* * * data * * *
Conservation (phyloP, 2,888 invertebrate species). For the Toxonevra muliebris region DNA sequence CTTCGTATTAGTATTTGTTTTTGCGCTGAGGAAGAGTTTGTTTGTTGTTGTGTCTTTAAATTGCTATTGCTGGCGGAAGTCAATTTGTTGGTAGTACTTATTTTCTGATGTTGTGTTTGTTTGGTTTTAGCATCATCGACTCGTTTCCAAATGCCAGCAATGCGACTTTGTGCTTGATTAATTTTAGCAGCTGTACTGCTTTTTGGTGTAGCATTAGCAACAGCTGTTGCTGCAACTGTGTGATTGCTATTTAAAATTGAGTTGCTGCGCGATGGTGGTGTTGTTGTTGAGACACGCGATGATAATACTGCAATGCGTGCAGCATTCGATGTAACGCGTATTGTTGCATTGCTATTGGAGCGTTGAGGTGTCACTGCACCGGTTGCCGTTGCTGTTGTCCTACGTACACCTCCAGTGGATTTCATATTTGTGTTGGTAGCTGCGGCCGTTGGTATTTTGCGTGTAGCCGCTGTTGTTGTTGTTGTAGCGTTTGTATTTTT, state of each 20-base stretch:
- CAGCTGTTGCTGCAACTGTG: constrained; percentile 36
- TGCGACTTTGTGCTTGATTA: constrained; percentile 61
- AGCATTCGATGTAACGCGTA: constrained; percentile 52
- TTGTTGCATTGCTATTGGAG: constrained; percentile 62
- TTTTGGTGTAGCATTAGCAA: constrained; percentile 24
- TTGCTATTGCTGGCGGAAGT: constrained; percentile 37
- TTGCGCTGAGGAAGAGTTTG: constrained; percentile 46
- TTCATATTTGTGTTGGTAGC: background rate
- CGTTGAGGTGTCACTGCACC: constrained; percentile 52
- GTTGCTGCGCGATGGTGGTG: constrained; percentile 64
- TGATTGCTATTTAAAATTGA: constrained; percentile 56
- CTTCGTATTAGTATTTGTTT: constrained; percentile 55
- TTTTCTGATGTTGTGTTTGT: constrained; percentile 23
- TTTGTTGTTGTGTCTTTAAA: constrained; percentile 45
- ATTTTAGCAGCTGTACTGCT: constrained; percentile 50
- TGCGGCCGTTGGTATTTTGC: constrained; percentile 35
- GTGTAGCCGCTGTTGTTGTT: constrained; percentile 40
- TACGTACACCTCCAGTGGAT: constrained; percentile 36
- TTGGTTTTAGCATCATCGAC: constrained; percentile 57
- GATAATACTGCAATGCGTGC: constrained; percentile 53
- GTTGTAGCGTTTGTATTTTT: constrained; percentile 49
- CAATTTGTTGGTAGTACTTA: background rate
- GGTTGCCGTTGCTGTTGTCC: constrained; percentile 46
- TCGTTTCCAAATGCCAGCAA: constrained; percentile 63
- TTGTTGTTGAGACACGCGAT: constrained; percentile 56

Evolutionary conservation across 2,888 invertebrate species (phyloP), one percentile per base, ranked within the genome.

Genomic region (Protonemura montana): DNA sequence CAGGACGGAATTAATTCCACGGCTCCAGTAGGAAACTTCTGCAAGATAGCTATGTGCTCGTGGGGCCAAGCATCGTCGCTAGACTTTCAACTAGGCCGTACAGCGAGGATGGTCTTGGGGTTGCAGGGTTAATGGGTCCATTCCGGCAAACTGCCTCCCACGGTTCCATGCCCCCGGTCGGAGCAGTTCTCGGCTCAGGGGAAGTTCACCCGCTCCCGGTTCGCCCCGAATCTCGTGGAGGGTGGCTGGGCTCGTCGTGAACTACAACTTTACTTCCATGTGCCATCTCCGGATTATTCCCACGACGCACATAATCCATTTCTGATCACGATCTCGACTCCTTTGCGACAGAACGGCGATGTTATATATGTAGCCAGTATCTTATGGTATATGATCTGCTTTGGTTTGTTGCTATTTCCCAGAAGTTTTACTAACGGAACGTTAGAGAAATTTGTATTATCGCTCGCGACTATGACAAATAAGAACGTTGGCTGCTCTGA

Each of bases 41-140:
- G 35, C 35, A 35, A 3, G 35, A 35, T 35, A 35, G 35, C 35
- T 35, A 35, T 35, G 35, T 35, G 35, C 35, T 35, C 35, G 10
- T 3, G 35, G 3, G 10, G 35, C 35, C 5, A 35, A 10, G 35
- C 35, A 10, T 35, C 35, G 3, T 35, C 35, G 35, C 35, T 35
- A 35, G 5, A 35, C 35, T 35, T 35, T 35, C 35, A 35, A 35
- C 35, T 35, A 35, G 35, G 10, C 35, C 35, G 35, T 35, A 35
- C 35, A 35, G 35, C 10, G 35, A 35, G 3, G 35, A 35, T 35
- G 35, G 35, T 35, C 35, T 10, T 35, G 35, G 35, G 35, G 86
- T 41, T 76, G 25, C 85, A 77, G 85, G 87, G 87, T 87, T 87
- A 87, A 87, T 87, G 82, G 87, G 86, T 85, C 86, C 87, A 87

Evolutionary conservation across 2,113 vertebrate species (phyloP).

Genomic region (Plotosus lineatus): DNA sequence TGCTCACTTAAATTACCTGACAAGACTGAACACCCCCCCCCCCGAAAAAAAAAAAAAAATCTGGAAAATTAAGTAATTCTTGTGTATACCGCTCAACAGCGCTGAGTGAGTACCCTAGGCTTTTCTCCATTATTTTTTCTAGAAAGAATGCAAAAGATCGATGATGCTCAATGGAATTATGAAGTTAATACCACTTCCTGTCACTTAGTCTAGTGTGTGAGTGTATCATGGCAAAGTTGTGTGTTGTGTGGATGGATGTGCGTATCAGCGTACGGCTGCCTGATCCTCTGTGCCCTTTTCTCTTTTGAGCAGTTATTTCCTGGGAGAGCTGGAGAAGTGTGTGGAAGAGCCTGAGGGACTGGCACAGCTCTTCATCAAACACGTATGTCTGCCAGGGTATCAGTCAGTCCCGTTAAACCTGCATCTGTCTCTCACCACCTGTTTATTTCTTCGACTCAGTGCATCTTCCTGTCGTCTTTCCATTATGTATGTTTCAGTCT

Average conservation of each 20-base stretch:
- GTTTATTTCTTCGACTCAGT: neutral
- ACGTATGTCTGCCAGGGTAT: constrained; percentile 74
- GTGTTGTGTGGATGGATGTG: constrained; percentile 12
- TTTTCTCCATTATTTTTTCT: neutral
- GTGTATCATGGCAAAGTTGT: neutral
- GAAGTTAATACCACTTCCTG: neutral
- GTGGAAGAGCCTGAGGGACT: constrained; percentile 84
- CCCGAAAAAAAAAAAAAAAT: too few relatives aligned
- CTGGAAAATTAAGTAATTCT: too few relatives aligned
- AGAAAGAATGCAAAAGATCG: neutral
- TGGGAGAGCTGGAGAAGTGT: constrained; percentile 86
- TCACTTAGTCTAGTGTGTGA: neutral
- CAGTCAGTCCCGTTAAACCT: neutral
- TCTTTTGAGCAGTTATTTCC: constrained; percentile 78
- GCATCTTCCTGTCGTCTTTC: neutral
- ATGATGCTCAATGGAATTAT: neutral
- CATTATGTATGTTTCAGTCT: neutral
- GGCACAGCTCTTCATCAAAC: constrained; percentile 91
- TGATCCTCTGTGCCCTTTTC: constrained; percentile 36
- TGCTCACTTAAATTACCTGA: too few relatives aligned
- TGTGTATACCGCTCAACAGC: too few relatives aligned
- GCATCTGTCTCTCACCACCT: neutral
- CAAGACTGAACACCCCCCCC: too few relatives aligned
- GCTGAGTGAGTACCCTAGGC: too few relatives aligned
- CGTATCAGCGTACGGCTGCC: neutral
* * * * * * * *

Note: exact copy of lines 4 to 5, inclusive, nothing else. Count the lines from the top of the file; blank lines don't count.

- AGCATTCGATGTAACGCGTA: constrained; percentile 52
- TTGTTGCATTGCTATTGGAG: constrained; percentile 62